New Music Review – Eternally Even by Jim James

Eternally Event album art

In more ways than one, the roots of the newest solo
album from My Morning Jacket frontman Jim James can be traced back to
2008. That year, his pioneering southern psych rock band released their
most adventurous album to date, the R&B-influenced “Evil Urges”.
Having just found broad international acclaim with their previous album,
the instant indie rock classic “Z”, the band debuted “Evil Urges” to a
public that perhaps wasn’t quite ready for such a dramatic shift in
style. 2011’s follow-up, “Circuital”, was considered an intentional
return to form for My Morning Jacket, but James’s interest in exploring
grooves outside the broad spectrum of rock was privately still strong.

In early 2013, the deeply spiritual singer recorded
his first full-length solo album, “Regions of Light and Sound of God”, a
reflection both of a personal philosophy drawing from multiple
religions and a musical atmosphere at the time that was very receptive
to neo-hippie exultation (see: Edward Sharpe and the Magnetic Zeros, The
Mowgli’s, and others who rose to prominence in that period). Barack
Obama had recently been elected for a second term, the specter of the
Tea Party seemed to be diminishing, and the sudden rise of the Islamic
State was yet to come. While these may seem to be incongruous topics,
they hold great relevance in an examination of James’s work, which has
responded clearly to his mindset over the last decade and a half of
professional performance. “Regions of Light and Sound of God” was a
40-minute exploration of pseudo-religious feelings and ruminations on
the potential of mankind, instrumented in an ethereal fashion to match.

Three years on, the social climate of the United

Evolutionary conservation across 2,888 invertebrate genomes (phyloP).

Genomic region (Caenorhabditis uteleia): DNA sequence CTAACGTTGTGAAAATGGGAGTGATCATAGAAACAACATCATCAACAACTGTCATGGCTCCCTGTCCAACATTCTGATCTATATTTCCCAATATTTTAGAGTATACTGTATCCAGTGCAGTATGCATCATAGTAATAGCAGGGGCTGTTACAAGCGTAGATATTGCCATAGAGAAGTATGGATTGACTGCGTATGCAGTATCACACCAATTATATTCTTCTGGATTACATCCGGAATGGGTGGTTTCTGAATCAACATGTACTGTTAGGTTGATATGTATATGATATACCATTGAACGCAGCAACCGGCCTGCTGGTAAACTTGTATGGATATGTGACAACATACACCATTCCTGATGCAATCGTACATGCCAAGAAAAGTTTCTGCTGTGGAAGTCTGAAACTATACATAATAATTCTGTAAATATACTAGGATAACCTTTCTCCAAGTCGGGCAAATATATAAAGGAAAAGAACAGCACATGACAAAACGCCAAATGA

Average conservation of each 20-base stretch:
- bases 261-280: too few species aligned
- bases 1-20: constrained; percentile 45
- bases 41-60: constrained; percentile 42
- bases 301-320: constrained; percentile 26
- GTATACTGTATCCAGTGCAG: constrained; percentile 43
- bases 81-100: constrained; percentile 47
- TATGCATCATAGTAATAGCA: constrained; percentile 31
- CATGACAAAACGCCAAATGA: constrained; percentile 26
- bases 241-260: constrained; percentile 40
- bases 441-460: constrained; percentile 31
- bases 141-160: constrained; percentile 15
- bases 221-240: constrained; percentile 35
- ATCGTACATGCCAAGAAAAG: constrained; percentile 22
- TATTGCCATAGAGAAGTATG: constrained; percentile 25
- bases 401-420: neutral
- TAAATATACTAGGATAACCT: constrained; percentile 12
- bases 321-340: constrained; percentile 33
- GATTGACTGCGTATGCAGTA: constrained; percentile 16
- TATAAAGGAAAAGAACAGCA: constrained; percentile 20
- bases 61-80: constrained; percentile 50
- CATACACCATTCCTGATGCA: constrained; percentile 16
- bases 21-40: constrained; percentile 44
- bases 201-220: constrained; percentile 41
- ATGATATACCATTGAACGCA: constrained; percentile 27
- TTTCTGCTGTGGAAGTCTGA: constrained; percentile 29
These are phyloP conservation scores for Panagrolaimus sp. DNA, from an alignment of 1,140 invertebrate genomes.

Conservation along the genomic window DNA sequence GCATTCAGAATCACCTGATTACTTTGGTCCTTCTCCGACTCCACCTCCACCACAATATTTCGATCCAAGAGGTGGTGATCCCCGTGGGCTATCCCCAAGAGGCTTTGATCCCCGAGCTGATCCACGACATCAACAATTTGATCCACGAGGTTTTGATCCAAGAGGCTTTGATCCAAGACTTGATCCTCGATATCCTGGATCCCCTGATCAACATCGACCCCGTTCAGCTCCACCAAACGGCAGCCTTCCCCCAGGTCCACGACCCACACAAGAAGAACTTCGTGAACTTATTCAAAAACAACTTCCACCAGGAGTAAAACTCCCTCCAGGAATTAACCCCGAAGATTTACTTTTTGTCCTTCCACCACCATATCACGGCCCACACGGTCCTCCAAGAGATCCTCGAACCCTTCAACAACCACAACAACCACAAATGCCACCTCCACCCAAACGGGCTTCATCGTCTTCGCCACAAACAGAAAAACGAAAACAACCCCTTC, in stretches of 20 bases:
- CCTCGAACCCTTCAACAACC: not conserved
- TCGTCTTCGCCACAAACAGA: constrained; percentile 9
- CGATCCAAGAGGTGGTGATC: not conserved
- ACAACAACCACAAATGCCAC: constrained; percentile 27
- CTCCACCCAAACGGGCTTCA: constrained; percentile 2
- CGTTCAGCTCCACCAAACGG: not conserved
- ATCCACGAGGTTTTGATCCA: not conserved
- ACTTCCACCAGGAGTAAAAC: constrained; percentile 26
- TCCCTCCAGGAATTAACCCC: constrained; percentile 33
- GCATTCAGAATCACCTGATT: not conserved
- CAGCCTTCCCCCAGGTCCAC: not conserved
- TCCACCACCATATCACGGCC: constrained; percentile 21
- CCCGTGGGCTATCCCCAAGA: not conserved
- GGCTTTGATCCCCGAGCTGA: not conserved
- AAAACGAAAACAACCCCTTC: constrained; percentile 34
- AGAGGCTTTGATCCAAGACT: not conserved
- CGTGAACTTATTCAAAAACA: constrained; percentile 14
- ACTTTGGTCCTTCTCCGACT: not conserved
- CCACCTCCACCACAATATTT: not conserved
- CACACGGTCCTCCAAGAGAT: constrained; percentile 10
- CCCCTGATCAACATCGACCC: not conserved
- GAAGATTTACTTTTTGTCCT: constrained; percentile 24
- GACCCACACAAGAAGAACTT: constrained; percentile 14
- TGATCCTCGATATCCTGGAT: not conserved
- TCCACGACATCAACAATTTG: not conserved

States is very different. As a result, the latest solo album from James
is very different as well. “Eternally Even”, which hit stores on Friday,
November 4, is more immediate and vital than the album which preceded
it both in music and in lyrics. Analog synths, clean bass guitar tones,
and intimately rendered drums wash over melodies which confront more
earthly subject matter than James’s first solo LP, touching on topics of
disillusionment and division among mankind. The album never turns
explicitly cynical (even the tellingly titled “Same Old Lie”, perhaps
James’s most overtly political track to date, ends with the optimistic
lines “they say we can’t live together but we know that’s a lie / ‘cause
we know it in our heart we can make it if we try”), but it presents a
grittier, more grounded vision of human relationships than on “Regions
of Light and Sound of God”.

In addition to marking a shift in emotional tone,
“Eternally Even” more clearly demonstrates James’s ongoing infatuation
with R&B, soul, and blues than anything since “Evil Urges”. The
majority of the compositions on the album are danceable in the slow,
smooth way that evokes scenes of smoke-filled lounges in the
velvet-cushioned ‘70s. The psychedelic synth and drum production, on the
other hand, is reminiscent of Tame Impala and even has echoes of My
Morning Jacket themselves, blending Memphis and California without
coming off as forced. Where 2008’s critically controversial “Evil Urges”
was an experiment in stadium-size neo-soul, “Eternally Even” is a
measured cutaway of a more traditional, smaller-scale sound. James keeps
his voice low and rumbling, rarely reaching his upper register, which
is perhaps the only major shared element that this release has with  James’s
earlier solo work. It’s territory at once novel and familiar for the
singer, who has the financial comfort to take risks and explore his
interests to their fullest extent. And though “Eternally Even” won’t
likely appear on any year-end lists, it’s a strong album and a clear
demonstration of James’s current picture of the world.


-Soren Spicknall

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